John DeLorean was already famous in car circles long before he built his first namesake car.


DeLorean was the man behind the legendary Pontiac GTO and responsible for the birth of the 60s versions of muscle cars.


He was a fast-rising young star at GM but he left the General in 1973 to form his own company and continue life in the fast lane under his own terms.




DeLorean wanted to build a super car that bore his name and represented a new tour de force in automotive circles.


The DeLorean DMC-12 was a sleek gull-winged sports car that was a concept in the Seventies and ready to sell in early 1981. The car was manufactured in Northern Ireland and heavily subsidized by the British government as a make-work project during its brief production run.




The DeLorean production facility peaked at over 2000 employees over its 21 months in business. It would be difficult to call the DeLorean an unqualified success with consumers. John DeLorean wanted to build a car to compete with the big dogs like Ferrari in the expensive sports car market and fell well short in the horsepower department with his V-6 Renault engine.






The initial production engine was a slug and DeLorean wanted to add a very racy twin turbo into the mix so his car could actually run with the big mutts. His plan was to upgrade his horsepower in future DeLoreans.






But timing was not on DeLorean’s side because his anemic performance car was available for sale in the midst of a severe recession that had a death grip on North America. In fact Chrysler required a bail-out from the US government to remain solvent during this time frame.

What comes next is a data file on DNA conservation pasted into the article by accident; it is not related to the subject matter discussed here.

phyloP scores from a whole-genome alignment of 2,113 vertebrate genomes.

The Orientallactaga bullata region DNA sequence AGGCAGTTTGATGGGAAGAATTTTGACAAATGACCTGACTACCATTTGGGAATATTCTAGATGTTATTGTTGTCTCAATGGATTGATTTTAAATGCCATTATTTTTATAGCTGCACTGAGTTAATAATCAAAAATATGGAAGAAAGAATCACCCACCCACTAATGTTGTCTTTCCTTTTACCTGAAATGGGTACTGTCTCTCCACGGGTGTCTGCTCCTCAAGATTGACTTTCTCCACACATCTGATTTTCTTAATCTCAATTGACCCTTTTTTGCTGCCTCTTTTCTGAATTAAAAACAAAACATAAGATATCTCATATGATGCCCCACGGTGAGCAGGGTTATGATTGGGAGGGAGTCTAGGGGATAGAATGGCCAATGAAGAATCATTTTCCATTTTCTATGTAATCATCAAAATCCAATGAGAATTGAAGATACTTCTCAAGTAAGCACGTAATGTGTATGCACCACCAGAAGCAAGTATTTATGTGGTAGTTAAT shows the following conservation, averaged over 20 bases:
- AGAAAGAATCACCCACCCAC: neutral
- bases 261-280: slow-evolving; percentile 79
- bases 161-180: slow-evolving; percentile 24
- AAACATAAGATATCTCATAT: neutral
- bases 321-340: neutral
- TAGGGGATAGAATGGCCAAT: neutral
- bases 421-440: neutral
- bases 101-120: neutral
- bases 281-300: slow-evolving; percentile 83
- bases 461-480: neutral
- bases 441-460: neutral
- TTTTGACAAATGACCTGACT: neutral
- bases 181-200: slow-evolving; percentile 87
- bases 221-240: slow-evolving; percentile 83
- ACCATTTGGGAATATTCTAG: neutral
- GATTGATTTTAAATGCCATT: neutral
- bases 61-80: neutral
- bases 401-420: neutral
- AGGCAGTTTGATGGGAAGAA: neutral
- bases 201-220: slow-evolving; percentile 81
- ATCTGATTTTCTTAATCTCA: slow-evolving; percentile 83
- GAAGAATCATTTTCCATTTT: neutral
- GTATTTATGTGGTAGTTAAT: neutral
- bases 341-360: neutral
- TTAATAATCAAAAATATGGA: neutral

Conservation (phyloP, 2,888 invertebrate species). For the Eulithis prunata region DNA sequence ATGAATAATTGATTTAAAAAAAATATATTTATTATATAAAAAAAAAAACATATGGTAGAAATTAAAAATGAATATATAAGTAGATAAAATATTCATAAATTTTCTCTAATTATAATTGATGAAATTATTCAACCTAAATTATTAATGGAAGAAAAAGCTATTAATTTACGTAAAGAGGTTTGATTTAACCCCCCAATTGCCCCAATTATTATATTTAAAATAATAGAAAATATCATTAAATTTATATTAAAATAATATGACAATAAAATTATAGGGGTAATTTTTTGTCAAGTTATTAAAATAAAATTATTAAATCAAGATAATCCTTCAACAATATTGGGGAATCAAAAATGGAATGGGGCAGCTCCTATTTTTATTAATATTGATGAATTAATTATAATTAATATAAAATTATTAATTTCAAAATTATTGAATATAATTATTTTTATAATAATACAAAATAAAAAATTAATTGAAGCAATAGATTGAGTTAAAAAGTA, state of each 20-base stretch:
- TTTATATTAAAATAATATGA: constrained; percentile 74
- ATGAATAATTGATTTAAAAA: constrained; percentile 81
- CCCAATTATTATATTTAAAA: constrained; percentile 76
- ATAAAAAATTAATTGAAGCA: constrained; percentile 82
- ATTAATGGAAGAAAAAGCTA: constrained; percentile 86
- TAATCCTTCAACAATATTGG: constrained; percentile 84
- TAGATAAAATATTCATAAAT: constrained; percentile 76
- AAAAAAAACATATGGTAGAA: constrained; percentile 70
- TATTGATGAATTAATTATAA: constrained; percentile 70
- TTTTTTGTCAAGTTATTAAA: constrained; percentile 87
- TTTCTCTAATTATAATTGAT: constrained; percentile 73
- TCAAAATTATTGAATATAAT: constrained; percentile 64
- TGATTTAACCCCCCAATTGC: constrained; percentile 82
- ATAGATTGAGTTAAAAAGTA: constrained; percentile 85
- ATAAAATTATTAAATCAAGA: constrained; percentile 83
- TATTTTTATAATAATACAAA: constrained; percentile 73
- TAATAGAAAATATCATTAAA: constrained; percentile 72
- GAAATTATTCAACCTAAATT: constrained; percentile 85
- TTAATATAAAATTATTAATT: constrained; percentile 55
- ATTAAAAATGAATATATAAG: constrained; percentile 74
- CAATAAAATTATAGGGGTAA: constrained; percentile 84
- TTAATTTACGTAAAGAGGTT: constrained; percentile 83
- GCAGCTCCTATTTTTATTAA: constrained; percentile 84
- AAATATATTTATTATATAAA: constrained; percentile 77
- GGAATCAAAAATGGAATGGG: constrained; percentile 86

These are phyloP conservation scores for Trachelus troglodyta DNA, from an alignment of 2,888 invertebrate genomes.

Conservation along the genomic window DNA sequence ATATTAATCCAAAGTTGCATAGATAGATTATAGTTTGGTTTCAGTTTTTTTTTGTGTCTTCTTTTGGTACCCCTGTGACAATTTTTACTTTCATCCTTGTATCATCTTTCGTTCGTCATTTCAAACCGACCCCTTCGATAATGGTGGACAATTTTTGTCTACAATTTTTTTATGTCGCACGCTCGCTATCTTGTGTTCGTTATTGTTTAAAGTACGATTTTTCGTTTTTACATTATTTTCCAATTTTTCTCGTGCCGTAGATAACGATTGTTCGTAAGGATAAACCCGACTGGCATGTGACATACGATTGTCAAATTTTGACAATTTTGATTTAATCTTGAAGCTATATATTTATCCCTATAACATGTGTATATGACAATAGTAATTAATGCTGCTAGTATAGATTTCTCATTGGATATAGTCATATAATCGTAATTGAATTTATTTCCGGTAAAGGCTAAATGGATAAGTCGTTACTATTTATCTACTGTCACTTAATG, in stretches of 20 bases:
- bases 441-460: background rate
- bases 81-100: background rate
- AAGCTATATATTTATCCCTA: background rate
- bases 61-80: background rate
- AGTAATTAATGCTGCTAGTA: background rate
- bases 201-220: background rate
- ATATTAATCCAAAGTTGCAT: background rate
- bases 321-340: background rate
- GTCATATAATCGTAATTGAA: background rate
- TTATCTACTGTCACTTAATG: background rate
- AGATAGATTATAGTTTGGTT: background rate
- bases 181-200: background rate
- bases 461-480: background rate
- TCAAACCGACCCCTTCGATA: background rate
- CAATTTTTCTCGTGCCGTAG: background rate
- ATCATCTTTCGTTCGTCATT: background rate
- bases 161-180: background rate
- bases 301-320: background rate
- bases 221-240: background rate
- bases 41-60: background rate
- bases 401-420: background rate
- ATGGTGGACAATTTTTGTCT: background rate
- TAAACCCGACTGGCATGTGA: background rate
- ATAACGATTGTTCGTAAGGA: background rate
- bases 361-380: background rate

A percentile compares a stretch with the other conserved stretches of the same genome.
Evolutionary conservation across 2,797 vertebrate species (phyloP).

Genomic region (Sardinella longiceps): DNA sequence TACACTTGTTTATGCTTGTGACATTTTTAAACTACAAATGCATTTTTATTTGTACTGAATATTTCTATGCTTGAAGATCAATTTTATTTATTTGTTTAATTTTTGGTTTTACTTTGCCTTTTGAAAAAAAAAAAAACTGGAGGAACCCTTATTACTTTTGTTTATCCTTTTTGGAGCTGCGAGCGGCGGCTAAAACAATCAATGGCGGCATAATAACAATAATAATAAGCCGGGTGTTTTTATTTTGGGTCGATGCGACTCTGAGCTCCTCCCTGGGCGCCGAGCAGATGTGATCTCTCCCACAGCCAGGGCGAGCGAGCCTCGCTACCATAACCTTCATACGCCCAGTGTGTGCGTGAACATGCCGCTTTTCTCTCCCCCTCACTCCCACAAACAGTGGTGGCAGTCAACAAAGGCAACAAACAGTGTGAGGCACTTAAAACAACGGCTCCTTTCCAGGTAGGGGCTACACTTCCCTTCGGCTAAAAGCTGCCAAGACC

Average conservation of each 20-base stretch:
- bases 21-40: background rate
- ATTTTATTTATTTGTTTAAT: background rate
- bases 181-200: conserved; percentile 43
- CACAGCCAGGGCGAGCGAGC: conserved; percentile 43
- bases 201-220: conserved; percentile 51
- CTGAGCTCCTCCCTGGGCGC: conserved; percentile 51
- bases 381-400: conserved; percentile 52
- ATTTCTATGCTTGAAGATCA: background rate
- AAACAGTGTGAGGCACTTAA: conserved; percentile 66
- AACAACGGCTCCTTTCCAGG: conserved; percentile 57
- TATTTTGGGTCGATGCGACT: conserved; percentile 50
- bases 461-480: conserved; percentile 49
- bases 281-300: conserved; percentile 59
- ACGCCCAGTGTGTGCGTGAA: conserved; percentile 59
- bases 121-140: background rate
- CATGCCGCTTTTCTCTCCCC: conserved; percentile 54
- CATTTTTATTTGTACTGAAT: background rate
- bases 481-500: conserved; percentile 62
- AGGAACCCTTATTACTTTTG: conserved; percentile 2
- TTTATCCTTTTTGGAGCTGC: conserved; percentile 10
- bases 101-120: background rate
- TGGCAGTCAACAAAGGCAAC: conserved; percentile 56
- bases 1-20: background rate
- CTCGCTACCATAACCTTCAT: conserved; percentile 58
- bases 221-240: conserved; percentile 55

DeLorean was not as lucky with his company. He had an over-priced and underpowered car that was not embraced by the market. More than half of his cars remained unsold by 1982, the business was deeply in debt, and eventually the DeLorean car company fell into receivership.


DeLorean also faced serious jail time when he was arrested in a major drug conspiracy operation in 1982. He was alleged to have been involved in a sting that was later overturned on an entrapment defense, but it was clear DeLorean was a desperate man trying to save his ill-fated automotive dream.


The Delorean may have slipped into obscurity forever if it had not been used as an automotive star in the ‘Back to the Future’ movie juggernaut. The movie made the car a cool timeless legend as a time machine on four wheels.




Unfortunately it was already game, set and match for the DeLorean car company because they were 3 years out of business by the time the first installment of ‘Back to the Future’ debuted in 1985.


The movie built a new interest in the DeLorean and eventually all of the remaining parts from the 1982 receivership ended up in Texas where they are built in very limited numbers to this very day.


There was no happy ending for the late John DeLorean and his ill-fated dream car, but the three movies in the ‘Back to the Future’ franchise always had a happy ending.




Eventually the gull-winged automotive icon assumed its legendary status in the car hobby when it became a movie star. We love this happy ending.


Jim Sutherland


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